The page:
Controversy and corruption[edit]

Rotvoll controversy[edit]

Main article: Rotvoll controversy

In 1991 there arose a controversy between Statoil and local environmentalists, mainly from Natur og Ungdom and Friends of the Earth Norway, who protested the building of a new research and development centre at Rotvoll in Trondheim, Norway, wetlands area close to the city with significant bird life. The controversy was climaxed with civil disobedience by the environmentalists, but the centre was still built.

Statoil corruption case[edit]

Further information: Statoil corruption case

The Statoil corruption case refers to the company's misconduct and use of corruption in Iran in 2002/2003 in an attempt to secure lucrative oil contracts in that country. This was mainly achieved by hiring the services of Horton Investments, an Iranian consultancy firm owned by Mehdi Hashemi Rafsanjani, son of former Iranian President Hashemi Rafsanjani. Horton Investments was paid US$ 15.2 million by Statoil to influence important political figures in Iran to grant oil contracts to Statoil. The corruption scandal was uncovered by Norwegian paper Dagens Næringsliv on 3 September 2003.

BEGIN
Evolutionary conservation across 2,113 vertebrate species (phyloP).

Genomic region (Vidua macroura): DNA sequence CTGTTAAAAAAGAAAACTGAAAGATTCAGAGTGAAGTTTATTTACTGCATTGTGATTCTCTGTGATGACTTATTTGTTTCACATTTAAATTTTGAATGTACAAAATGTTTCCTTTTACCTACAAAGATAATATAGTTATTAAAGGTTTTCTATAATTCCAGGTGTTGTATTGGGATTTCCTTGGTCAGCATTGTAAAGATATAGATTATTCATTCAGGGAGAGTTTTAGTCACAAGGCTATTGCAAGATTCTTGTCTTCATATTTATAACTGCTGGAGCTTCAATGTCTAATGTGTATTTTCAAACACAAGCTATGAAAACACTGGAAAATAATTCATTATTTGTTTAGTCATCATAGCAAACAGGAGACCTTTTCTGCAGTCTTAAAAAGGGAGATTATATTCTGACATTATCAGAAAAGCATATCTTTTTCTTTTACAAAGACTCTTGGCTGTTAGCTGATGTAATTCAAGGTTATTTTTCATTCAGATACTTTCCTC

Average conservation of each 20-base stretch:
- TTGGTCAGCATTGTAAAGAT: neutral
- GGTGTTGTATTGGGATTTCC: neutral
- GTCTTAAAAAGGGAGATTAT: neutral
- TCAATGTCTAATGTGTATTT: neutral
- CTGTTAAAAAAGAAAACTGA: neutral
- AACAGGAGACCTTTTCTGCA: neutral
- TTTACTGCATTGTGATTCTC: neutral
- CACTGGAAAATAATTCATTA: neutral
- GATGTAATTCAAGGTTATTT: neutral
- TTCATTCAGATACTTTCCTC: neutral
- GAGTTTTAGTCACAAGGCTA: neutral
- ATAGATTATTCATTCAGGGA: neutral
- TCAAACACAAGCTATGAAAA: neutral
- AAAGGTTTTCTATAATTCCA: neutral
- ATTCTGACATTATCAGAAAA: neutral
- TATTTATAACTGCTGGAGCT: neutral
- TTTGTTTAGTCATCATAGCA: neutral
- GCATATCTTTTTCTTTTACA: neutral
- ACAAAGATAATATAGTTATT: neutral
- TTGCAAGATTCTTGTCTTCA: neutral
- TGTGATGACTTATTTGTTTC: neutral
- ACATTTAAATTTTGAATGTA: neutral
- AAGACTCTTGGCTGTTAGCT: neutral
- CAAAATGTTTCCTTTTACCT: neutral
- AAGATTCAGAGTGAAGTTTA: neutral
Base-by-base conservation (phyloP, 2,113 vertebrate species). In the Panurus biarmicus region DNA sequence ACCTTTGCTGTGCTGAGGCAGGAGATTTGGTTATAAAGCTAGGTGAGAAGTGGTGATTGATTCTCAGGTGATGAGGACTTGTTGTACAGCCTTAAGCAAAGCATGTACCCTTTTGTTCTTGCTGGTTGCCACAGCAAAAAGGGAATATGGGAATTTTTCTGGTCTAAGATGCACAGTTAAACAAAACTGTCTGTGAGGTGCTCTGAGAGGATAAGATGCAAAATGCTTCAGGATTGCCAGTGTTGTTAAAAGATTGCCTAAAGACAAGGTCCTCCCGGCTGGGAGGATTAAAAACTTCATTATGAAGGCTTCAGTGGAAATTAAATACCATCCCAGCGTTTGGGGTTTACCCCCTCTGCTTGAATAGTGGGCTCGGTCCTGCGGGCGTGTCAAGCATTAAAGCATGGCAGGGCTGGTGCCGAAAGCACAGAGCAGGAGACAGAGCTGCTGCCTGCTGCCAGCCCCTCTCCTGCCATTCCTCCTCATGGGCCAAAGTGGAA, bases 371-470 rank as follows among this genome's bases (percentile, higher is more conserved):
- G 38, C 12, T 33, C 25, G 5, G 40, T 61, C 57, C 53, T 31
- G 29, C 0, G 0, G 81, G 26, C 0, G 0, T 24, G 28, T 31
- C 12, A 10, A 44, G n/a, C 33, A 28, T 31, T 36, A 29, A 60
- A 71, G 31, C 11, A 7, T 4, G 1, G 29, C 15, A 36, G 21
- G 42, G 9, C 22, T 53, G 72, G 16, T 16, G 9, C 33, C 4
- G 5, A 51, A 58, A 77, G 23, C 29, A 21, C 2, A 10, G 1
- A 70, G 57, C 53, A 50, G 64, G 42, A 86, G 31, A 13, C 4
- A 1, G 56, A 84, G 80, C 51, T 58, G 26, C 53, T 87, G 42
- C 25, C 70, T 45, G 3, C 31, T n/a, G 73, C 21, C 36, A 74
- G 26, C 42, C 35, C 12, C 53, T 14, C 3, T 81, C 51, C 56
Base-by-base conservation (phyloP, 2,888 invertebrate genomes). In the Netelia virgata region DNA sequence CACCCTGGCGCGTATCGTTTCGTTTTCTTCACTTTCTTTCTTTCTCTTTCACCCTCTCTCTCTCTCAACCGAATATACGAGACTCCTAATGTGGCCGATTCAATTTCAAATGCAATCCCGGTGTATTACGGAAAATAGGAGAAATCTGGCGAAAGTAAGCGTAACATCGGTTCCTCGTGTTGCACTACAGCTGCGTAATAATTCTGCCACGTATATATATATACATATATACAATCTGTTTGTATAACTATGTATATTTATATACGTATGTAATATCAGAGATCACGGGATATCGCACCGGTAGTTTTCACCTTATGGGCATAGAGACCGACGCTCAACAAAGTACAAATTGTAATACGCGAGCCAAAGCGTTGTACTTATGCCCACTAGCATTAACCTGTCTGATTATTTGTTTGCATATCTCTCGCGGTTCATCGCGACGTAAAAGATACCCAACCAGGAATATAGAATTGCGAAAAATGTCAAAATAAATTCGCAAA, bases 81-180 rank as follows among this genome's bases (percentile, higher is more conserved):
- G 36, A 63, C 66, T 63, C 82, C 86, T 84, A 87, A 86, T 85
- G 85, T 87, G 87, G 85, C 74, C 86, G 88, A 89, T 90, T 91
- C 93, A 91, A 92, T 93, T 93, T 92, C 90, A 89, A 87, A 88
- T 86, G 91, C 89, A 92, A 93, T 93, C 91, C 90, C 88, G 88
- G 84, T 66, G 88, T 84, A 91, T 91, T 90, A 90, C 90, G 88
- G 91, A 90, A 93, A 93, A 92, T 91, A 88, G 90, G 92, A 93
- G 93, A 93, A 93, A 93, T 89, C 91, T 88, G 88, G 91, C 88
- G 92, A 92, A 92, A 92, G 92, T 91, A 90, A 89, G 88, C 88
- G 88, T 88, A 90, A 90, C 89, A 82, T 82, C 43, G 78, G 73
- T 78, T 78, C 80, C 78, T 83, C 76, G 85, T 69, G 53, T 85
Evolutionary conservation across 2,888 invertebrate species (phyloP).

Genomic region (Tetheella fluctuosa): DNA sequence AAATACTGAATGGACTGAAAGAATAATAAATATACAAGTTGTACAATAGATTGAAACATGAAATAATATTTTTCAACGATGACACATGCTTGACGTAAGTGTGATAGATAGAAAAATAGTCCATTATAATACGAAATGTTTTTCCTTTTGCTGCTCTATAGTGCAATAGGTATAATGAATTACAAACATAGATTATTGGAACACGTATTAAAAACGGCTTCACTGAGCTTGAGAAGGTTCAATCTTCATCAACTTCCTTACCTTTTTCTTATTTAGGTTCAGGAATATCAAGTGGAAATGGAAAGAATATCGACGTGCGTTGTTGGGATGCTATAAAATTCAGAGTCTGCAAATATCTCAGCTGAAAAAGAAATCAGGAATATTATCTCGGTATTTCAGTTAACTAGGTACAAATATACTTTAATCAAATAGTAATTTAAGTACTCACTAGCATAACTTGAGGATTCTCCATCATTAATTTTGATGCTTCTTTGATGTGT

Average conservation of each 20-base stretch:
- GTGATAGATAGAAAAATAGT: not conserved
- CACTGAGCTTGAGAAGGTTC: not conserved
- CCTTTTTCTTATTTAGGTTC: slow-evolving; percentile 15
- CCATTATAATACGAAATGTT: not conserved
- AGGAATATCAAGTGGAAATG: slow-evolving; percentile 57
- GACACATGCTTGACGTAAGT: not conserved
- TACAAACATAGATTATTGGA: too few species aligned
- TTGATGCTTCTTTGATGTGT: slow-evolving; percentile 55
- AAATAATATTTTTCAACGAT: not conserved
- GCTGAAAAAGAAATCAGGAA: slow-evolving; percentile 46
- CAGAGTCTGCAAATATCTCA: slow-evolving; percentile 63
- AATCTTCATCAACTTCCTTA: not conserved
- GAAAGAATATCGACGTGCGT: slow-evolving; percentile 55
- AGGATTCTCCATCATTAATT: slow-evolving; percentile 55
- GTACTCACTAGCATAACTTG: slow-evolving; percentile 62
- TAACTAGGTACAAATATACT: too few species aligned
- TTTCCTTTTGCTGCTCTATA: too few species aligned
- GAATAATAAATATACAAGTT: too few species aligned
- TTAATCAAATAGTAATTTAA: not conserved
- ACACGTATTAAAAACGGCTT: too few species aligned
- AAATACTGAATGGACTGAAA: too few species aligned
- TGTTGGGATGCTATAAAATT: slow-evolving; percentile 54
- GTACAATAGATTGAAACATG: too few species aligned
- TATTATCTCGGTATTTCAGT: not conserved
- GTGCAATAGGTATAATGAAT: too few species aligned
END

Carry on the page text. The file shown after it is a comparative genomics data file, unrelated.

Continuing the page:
Corrib gas project[edit]

Main article: Corrib gas project

Statoil was a partner of Royal Dutch Shell in the Corrib gas project, which entails developing a natural gas field off the west of Ireland. The project has proved controversial. In the summer of 2005, five men from County Mayo were jailed for contempt of court after refusing to obey a temporary court injunction forbidding them to interfere with work being undertaken on their land. The ensuing protests led to the Shell to Sea campaign that opposes the project.

References[edit]

  1. ^ Hydro's oil and gas activities to merge with Statoil, Norsk Hydro, published 2006-12-18, accessed 20 June 2007
  2. ^ a b EU regulators approve Statoil, Norsk Hydro merger, EU Business, published 2007-05-03, accessed 20 June 2007
  3. ^ a b c Norwegian Parliament Okays Statoil-Hydro Merger, Ocean-Resources, published 2007-06-11, accessed 20 June 2007
  4. ^ a b Environmental News Network (13 April 2005). "Norway's Statoil Shuts Down Oil Drilling Rig After Arctic Oil Spill". 
  5. ^ Reuters (14 December 2007). "North Sea oil spill off Norway largely "dissolved"". 
  6. ^ a b Aftenposten (13 April 2005). "Bellona files charges after oil spill". 

External links[edit]